Interior Inspections in Missouri – HB 1189

Nine members of the Missouri Property Owner Association and Sam Licklider (the Lobbiest for the Missouri Realtors) traveled to Jefferson City on Wednesday April 5th to testify before the Local Government Committee on behalf of Gary Cross’ House Bill 1189.

No city or county shall adopt, enforce, or maintain a residential property licensing ordinance or resolution that includes a requirement for periodic interior inspections of privately owned residential property for city or county code violations unless the lawful occupant has consented to such interior inspections. This subsection shall not apply to inspections of mixed-use residential and commercial property. This subsection  shall not prohibit a city or county from conducting plan reviews, periodic construction  inspections, or final occupancy inspections as required by building permits. 
 
 Any lawful occupant residing in privately owned residential housing located within the corporate limits of a city may request an inspection at any time by the city or, if the property is located in the unincorporated area of the county, by the county to determine code violations.

We shared several key points:

Missouri HB 1189 would prohibit municipalities from enacting ordinances that require a businesslicense for individual rental property that is contingent upon an interior inspection of a privately-owned property without the consent of the lawful occupant.

This bill all started when Independence Missouri created an ordinance they call Rental Ready that will go into effect in June of 2017.  The ordinance requires all landlords to obtain a business license and a requirement of that business license is an inspection.  The landlord must pay for this inspection and if the tenant refuses the inspection, the city councils response was it was the landlords job to make the tenant comply.  If the tenant does not comply then the business license for that particular property will not be given and the landlord would then not be able to rent it out legally.

As property owners, we feel that forcing anyone to have an interior inspection of their home without consent, is a violation of the 4th Amendment to the Constitution.

Similar laws have been found to be unconstitutional in other states, most recently in Columbus Ohio in Baker vs Portsmouth in 2015 in the US District Court (Federal) for the Southern District of Ohio, Western Division.  The 1851 Center for Constitutional Law brought the case and said that their victory “ means that indiscriminate and warrantless government inspections of rental properties are unconstitutional nationwide, and that unlawfully-extracted “rental inspection fees” must be returned to the rental property owners who paid them.”

You may ask why a State Law to stop just one city.  Based on comments from the Independence City Council, their ordinance was copied from the city of Columbia Missouri and that all the 8 major cities in the Kansas City Metro area were watching Independence closely and plan to institute similar ordinances.  There are also numerous interior inspection rules across the state currently on the books and others being discussed and we want to make sure none are violating our tenants 4thAmendment Rights.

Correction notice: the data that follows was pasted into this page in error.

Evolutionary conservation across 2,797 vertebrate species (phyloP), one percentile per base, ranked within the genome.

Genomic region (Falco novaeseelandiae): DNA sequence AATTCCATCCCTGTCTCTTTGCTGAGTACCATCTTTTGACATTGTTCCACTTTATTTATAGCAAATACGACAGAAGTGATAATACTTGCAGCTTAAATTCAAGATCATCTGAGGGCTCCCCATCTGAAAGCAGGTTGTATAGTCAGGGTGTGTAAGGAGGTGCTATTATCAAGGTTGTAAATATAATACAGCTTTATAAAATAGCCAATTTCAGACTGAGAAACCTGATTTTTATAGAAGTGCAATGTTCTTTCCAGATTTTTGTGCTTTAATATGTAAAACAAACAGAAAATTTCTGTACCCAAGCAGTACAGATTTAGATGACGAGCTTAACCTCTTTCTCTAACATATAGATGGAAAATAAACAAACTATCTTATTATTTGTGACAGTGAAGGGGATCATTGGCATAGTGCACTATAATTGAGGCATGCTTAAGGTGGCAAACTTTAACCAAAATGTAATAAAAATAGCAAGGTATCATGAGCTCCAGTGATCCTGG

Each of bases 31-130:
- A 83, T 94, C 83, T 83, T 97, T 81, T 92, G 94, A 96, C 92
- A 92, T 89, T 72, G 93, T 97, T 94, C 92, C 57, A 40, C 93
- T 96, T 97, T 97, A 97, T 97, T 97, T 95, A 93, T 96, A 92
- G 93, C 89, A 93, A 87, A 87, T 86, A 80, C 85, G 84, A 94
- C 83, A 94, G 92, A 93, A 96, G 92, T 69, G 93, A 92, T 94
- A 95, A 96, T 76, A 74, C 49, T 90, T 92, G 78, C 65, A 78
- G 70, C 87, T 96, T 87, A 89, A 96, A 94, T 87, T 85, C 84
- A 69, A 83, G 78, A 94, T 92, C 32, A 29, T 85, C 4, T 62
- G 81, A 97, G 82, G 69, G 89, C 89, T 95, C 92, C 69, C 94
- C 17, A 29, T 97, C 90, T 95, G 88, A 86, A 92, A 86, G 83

This bill is about interior inspections without the consent of the tenant and the licensing of rentals based on said inspections.  It would not have any effect on city codes inspections, occupancy permits, or inspections that are a part of subsidized housing like Section 8.

We are only asking that lawfully renting properties not be contingent upon an inspection without the consent of the tenant.  If the tenant refuses, our only options are to evict the tenant which is very costly and probably open the landlord up to being sued by the tenant or to operate the rental illegally.  It seems we are caught between Federal Law, State Landlord Tenant Law and City Ordinances.

What Happened?

After Gary Cross Explained the bill to the Committee, the committee asked questions of Gary and asked for comments from us.  We shared our comments and answered the questions as mentioned above.  Several in the committee were on our side and shared the same thoughts that we shared.  One even read the 4th Amendment to the group.  The lone dissenter was from St Louis and his worry was that while the bill seemed really great and all, that it would affect the Interior Inspection Rules already in practice in St Louis.

The next day we were notified that two of the committee members from St Louis would be willing to vote for the bill, but only if amended to exclude St Louis.  It seems that the 4th Amendment is fine and all, but not for Rental Tenants in St Louis.

We are asking that all of our readers who are voters in St Louis to reach out to these two committee members and voice your opinion and if you know a voter in St Louis to ask them to reach out ASAP.  The Committee should vote on the bill next week and we need the whole committee voting yes, including those from St Louis.  So reach out to Joe Adams and Fred Wessels if you are a voter from St Louis.

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